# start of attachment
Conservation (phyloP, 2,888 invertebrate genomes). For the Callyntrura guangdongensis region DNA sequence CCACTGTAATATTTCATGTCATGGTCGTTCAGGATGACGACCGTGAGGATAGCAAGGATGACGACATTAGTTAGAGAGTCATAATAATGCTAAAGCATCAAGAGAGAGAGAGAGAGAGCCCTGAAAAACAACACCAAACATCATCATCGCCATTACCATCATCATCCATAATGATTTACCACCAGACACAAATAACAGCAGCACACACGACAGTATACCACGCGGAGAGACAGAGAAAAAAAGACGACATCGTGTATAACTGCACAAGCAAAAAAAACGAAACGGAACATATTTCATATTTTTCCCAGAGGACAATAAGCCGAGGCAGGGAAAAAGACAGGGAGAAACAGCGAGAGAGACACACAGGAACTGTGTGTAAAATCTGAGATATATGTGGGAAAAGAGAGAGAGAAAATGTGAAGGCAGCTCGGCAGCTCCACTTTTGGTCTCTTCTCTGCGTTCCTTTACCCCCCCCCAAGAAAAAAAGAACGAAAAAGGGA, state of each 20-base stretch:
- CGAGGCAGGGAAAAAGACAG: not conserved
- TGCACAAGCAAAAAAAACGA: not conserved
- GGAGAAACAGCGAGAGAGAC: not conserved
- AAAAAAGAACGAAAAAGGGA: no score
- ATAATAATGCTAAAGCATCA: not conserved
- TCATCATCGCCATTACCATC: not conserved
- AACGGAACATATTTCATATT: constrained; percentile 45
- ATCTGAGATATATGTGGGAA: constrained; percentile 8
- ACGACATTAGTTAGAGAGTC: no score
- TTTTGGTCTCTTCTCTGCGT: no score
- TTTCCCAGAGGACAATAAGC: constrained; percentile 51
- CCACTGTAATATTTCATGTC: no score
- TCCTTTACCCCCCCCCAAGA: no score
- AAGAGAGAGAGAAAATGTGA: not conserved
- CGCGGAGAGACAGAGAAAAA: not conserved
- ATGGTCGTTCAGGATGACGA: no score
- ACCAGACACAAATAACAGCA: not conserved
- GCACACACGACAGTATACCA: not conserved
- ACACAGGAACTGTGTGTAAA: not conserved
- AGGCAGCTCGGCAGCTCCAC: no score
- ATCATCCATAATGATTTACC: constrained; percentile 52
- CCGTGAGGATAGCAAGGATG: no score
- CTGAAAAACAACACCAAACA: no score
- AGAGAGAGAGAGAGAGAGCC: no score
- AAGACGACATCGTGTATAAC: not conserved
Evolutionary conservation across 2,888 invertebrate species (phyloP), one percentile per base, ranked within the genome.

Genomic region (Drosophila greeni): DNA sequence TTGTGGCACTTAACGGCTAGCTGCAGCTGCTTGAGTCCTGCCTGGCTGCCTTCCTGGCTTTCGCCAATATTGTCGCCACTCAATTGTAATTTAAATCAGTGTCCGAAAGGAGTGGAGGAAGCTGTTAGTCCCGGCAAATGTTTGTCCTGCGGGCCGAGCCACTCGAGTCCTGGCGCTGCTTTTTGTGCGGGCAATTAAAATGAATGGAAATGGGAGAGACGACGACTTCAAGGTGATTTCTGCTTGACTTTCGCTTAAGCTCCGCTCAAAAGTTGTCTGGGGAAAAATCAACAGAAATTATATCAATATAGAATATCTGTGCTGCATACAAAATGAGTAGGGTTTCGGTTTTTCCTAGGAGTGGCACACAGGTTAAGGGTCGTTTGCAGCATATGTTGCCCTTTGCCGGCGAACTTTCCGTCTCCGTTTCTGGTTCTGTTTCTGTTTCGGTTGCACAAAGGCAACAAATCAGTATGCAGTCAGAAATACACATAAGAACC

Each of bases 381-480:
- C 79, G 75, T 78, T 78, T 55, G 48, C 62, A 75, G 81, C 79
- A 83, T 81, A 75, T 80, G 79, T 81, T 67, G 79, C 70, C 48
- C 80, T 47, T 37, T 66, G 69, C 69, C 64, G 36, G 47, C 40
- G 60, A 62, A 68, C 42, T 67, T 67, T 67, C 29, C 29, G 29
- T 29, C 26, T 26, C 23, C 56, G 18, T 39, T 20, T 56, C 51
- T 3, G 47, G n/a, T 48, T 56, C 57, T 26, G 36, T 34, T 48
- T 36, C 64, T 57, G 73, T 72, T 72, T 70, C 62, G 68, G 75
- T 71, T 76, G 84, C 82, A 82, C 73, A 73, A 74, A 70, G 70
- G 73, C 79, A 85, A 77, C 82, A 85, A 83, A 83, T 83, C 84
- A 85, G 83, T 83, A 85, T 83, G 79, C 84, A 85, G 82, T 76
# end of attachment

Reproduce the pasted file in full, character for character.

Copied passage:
Conservation (phyloP, 2,888 invertebrate genomes). For the Callyntrura guangdongensis region DNA sequence CCACTGTAATATTTCATGTCATGGTCGTTCAGGATGACGACCGTGAGGATAGCAAGGATGACGACATTAGTTAGAGAGTCATAATAATGCTAAAGCATCAAGAGAGAGAGAGAGAGAGCCCTGAAAAACAACACCAAACATCATCATCGCCATTACCATCATCATCCATAATGATTTACCACCAGACACAAATAACAGCAGCACACACGACAGTATACCACGCGGAGAGACAGAGAAAAAAAGACGACATCGTGTATAACTGCACAAGCAAAAAAAACGAAACGGAACATATTTCATATTTTTCCCAGAGGACAATAAGCCGAGGCAGGGAAAAAGACAGGGAGAAACAGCGAGAGAGACACACAGGAACTGTGTGTAAAATCTGAGATATATGTGGGAAAAGAGAGAGAGAAAATGTGAAGGCAGCTCGGCAGCTCCACTTTTGGTCTCTTCTCTGCGTTCCTTTACCCCCCCCCAAGAAAAAAAGAACGAAAAAGGGA, state of each 20-base stretch:
- CGAGGCAGGGAAAAAGACAG: not conserved
- TGCACAAGCAAAAAAAACGA: not conserved
- GGAGAAACAGCGAGAGAGAC: not conserved
- AAAAAAGAACGAAAAAGGGA: no score
- ATAATAATGCTAAAGCATCA: not conserved
- TCATCATCGCCATTACCATC: not conserved
- AACGGAACATATTTCATATT: constrained; percentile 45
- ATCTGAGATATATGTGGGAA: constrained; percentile 8
- ACGACATTAGTTAGAGAGTC: no score
- TTTTGGTCTCTTCTCTGCGT: no score
- TTTCCCAGAGGACAATAAGC: constrained; percentile 51
- CCACTGTAATATTTCATGTC: no score
- TCCTTTACCCCCCCCCAAGA: no score
- AAGAGAGAGAGAAAATGTGA: not conserved
- CGCGGAGAGACAGAGAAAAA: not conserved
- ATGGTCGTTCAGGATGACGA: no score
- ACCAGACACAAATAACAGCA: not conserved
- GCACACACGACAGTATACCA: not conserved
- ACACAGGAACTGTGTGTAAA: not conserved
- AGGCAGCTCGGCAGCTCCAC: no score
- ATCATCCATAATGATTTACC: constrained; percentile 52
- CCGTGAGGATAGCAAGGATG: no score
- CTGAAAAACAACACCAAACA: no score
- AGAGAGAGAGAGAGAGAGCC: no score
- AAGACGACATCGTGTATAAC: not conserved
Evolutionary conservation across 2,888 invertebrate species (phyloP), one percentile per base, ranked within the genome.

Genomic region (Drosophila greeni): DNA sequence TTGTGGCACTTAACGGCTAGCTGCAGCTGCTTGAGTCCTGCCTGGCTGCCTTCCTGGCTTTCGCCAATATTGTCGCCACTCAATTGTAATTTAAATCAGTGTCCGAAAGGAGTGGAGGAAGCTGTTAGTCCCGGCAAATGTTTGTCCTGCGGGCCGAGCCACTCGAGTCCTGGCGCTGCTTTTTGTGCGGGCAATTAAAATGAATGGAAATGGGAGAGACGACGACTTCAAGGTGATTTCTGCTTGACTTTCGCTTAAGCTCCGCTCAAAAGTTGTCTGGGGAAAAATCAACAGAAATTATATCAATATAGAATATCTGTGCTGCATACAAAATGAGTAGGGTTTCGGTTTTTCCTAGGAGTGGCACACAGGTTAAGGGTCGTTTGCAGCATATGTTGCCCTTTGCCGGCGAACTTTCCGTCTCCGTTTCTGGTTCTGTTTCTGTTTCGGTTGCACAAAGGCAACAAATCAGTATGCAGTCAGAAATACACATAAGAACC

Each of bases 381-480:
- C 79, G 75, T 78, T 78, T 55, G 48, C 62, A 75, G 81, C 79
- A 83, T 81, A 75, T 80, G 79, T 81, T 67, G 79, C 70, C 48
- C 80, T 47, T 37, T 66, G 69, C 69, C 64, G 36, G 47, C 40
- G 60, A 62, A 68, C 42, T 67, T 67, T 67, C 29, C 29, G 29
- T 29, C 26, T 26, C 23, C 56, G 18, T 39, T 20, T 56, C 51
- T 3, G 47, G n/a, T 48, T 56, C 57, T 26, G 36, T 34, T 48
- T 36, C 64, T 57, G 73, T 72, T 72, T 70, C 62, G 68, G 75
- T 71, T 76, G 84, C 82, A 82, C 73, A 73, A 74, A 70, G 70
- G 73, C 79, A 85, A 77, C 82, A 85, A 83, A 83, T 83, C 84
- A 85, G 83, T 83, A 85, T 83, G 79, C 84, A 85, G 82, T 76